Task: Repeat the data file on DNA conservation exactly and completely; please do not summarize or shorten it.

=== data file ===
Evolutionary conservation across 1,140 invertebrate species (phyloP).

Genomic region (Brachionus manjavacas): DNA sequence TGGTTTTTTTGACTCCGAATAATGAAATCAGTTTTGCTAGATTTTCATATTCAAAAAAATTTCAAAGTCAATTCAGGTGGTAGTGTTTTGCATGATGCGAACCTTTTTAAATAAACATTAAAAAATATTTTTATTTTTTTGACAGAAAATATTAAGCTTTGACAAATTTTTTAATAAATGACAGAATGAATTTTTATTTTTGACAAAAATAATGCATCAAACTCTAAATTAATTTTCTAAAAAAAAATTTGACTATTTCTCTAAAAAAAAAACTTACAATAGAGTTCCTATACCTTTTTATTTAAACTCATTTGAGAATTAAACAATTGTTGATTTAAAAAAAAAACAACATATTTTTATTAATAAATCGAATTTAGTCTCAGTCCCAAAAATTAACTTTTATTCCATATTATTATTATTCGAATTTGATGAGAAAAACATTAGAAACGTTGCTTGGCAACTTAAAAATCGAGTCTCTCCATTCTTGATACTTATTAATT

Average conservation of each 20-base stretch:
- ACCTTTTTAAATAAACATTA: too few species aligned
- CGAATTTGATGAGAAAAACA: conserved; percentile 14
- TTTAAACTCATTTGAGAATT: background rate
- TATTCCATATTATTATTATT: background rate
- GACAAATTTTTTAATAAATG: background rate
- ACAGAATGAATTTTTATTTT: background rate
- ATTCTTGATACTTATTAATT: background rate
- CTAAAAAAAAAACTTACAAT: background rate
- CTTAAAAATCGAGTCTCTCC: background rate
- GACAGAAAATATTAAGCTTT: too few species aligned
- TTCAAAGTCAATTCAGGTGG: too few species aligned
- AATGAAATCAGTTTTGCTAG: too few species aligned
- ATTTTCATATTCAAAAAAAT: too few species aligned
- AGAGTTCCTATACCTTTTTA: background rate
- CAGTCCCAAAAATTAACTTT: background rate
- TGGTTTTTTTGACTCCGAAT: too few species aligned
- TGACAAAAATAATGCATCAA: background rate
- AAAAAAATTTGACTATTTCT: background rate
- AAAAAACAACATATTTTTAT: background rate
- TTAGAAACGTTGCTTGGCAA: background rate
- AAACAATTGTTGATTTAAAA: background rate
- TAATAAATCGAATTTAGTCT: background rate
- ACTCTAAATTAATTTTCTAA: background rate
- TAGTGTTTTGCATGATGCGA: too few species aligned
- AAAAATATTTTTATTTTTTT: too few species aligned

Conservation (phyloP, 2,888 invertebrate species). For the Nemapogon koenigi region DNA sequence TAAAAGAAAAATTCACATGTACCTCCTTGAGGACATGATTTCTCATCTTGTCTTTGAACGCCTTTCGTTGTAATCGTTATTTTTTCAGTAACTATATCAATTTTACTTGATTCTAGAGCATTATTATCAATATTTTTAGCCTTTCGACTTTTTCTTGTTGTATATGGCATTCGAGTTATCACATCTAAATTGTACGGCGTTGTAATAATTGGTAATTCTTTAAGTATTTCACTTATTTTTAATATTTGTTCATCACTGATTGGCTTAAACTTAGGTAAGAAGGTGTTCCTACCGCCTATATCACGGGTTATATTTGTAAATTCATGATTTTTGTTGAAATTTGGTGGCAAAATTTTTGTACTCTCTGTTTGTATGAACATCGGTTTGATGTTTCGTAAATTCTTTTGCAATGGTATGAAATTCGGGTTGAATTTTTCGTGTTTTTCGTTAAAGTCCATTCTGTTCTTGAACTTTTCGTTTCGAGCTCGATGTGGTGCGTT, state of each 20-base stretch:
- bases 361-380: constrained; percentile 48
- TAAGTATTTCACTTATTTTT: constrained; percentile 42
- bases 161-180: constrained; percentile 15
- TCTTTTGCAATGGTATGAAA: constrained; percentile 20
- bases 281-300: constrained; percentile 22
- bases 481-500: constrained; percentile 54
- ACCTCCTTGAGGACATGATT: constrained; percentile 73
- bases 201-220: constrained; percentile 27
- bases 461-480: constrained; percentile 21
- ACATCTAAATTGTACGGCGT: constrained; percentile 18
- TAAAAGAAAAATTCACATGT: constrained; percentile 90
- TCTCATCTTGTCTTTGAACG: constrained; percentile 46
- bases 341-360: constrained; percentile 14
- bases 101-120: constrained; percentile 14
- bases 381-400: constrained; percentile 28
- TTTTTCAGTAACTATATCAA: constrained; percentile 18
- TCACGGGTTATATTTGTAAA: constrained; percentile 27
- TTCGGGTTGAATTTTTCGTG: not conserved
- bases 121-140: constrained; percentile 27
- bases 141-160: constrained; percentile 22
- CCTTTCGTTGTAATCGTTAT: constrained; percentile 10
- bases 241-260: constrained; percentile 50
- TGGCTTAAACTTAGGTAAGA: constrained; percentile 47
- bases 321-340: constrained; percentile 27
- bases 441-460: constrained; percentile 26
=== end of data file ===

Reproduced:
Evolutionary conservation across 1,140 invertebrate species (phyloP).

Genomic region (Brachionus manjavacas): DNA sequence TGGTTTTTTTGACTCCGAATAATGAAATCAGTTTTGCTAGATTTTCATATTCAAAAAAATTTCAAAGTCAATTCAGGTGGTAGTGTTTTGCATGATGCGAACCTTTTTAAATAAACATTAAAAAATATTTTTATTTTTTTGACAGAAAATATTAAGCTTTGACAAATTTTTTAATAAATGACAGAATGAATTTTTATTTTTGACAAAAATAATGCATCAAACTCTAAATTAATTTTCTAAAAAAAAATTTGACTATTTCTCTAAAAAAAAAACTTACAATAGAGTTCCTATACCTTTTTATTTAAACTCATTTGAGAATTAAACAATTGTTGATTTAAAAAAAAAACAACATATTTTTATTAATAAATCGAATTTAGTCTCAGTCCCAAAAATTAACTTTTATTCCATATTATTATTATTCGAATTTGATGAGAAAAACATTAGAAACGTTGCTTGGCAACTTAAAAATCGAGTCTCTCCATTCTTGATACTTATTAATT

Average conservation of each 20-base stretch:
- ACCTTTTTAAATAAACATTA: too few species aligned
- CGAATTTGATGAGAAAAACA: conserved; percentile 14
- TTTAAACTCATTTGAGAATT: background rate
- TATTCCATATTATTATTATT: background rate
- GACAAATTTTTTAATAAATG: background rate
- ACAGAATGAATTTTTATTTT: background rate
- ATTCTTGATACTTATTAATT: background rate
- CTAAAAAAAAAACTTACAAT: background rate
- CTTAAAAATCGAGTCTCTCC: background rate
- GACAGAAAATATTAAGCTTT: too few species aligned
- TTCAAAGTCAATTCAGGTGG: too few species aligned
- AATGAAATCAGTTTTGCTAG: too few species aligned
- ATTTTCATATTCAAAAAAAT: too few species aligned
- AGAGTTCCTATACCTTTTTA: background rate
- CAGTCCCAAAAATTAACTTT: background rate
- TGGTTTTTTTGACTCCGAAT: too few species aligned
- TGACAAAAATAATGCATCAA: background rate
- AAAAAAATTTGACTATTTCT: background rate
- AAAAAACAACATATTTTTAT: background rate
- TTAGAAACGTTGCTTGGCAA: background rate
- AAACAATTGTTGATTTAAAA: background rate
- TAATAAATCGAATTTAGTCT: background rate
- ACTCTAAATTAATTTTCTAA: background rate
- TAGTGTTTTGCATGATGCGA: too few species aligned
- AAAAATATTTTTATTTTTTT: too few species aligned

Conservation (phyloP, 2,888 invertebrate species). For the Nemapogon koenigi region DNA sequence TAAAAGAAAAATTCACATGTACCTCCTTGAGGACATGATTTCTCATCTTGTCTTTGAACGCCTTTCGTTGTAATCGTTATTTTTTCAGTAACTATATCAATTTTACTTGATTCTAGAGCATTATTATCAATATTTTTAGCCTTTCGACTTTTTCTTGTTGTATATGGCATTCGAGTTATCACATCTAAATTGTACGGCGTTGTAATAATTGGTAATTCTTTAAGTATTTCACTTATTTTTAATATTTGTTCATCACTGATTGGCTTAAACTTAGGTAAGAAGGTGTTCCTACCGCCTATATCACGGGTTATATTTGTAAATTCATGATTTTTGTTGAAATTTGGTGGCAAAATTTTTGTACTCTCTGTTTGTATGAACATCGGTTTGATGTTTCGTAAATTCTTTTGCAATGGTATGAAATTCGGGTTGAATTTTTCGTGTTTTTCGTTAAAGTCCATTCTGTTCTTGAACTTTTCGTTTCGAGCTCGATGTGGTGCGTT, state of each 20-base stretch:
- bases 361-380: constrained; percentile 48
- TAAGTATTTCACTTATTTTT: constrained; percentile 42
- bases 161-180: constrained; percentile 15
- TCTTTTGCAATGGTATGAAA: constrained; percentile 20
- bases 281-300: constrained; percentile 22
- bases 481-500: constrained; percentile 54
- ACCTCCTTGAGGACATGATT: constrained; percentile 73
- bases 201-220: constrained; percentile 27
- bases 461-480: constrained; percentile 21
- ACATCTAAATTGTACGGCGT: constrained; percentile 18
- TAAAAGAAAAATTCACATGT: constrained; percentile 90
- TCTCATCTTGTCTTTGAACG: constrained; percentile 46
- bases 341-360: constrained; percentile 14
- bases 101-120: constrained; percentile 14
- bases 381-400: constrained; percentile 28
- TTTTTCAGTAACTATATCAA: constrained; percentile 18
- TCACGGGTTATATTTGTAAA: constrained; percentile 27
- TTCGGGTTGAATTTTTCGTG: not conserved
- bases 121-140: constrained; percentile 27
- bases 141-160: constrained; percentile 22
- CCTTTCGTTGTAATCGTTAT: constrained; percentile 10
- bases 241-260: constrained; percentile 50
- TGGCTTAAACTTAGGTAAGA: constrained; percentile 47
- bases 321-340: constrained; percentile 27
- bases 441-460: constrained; percentile 26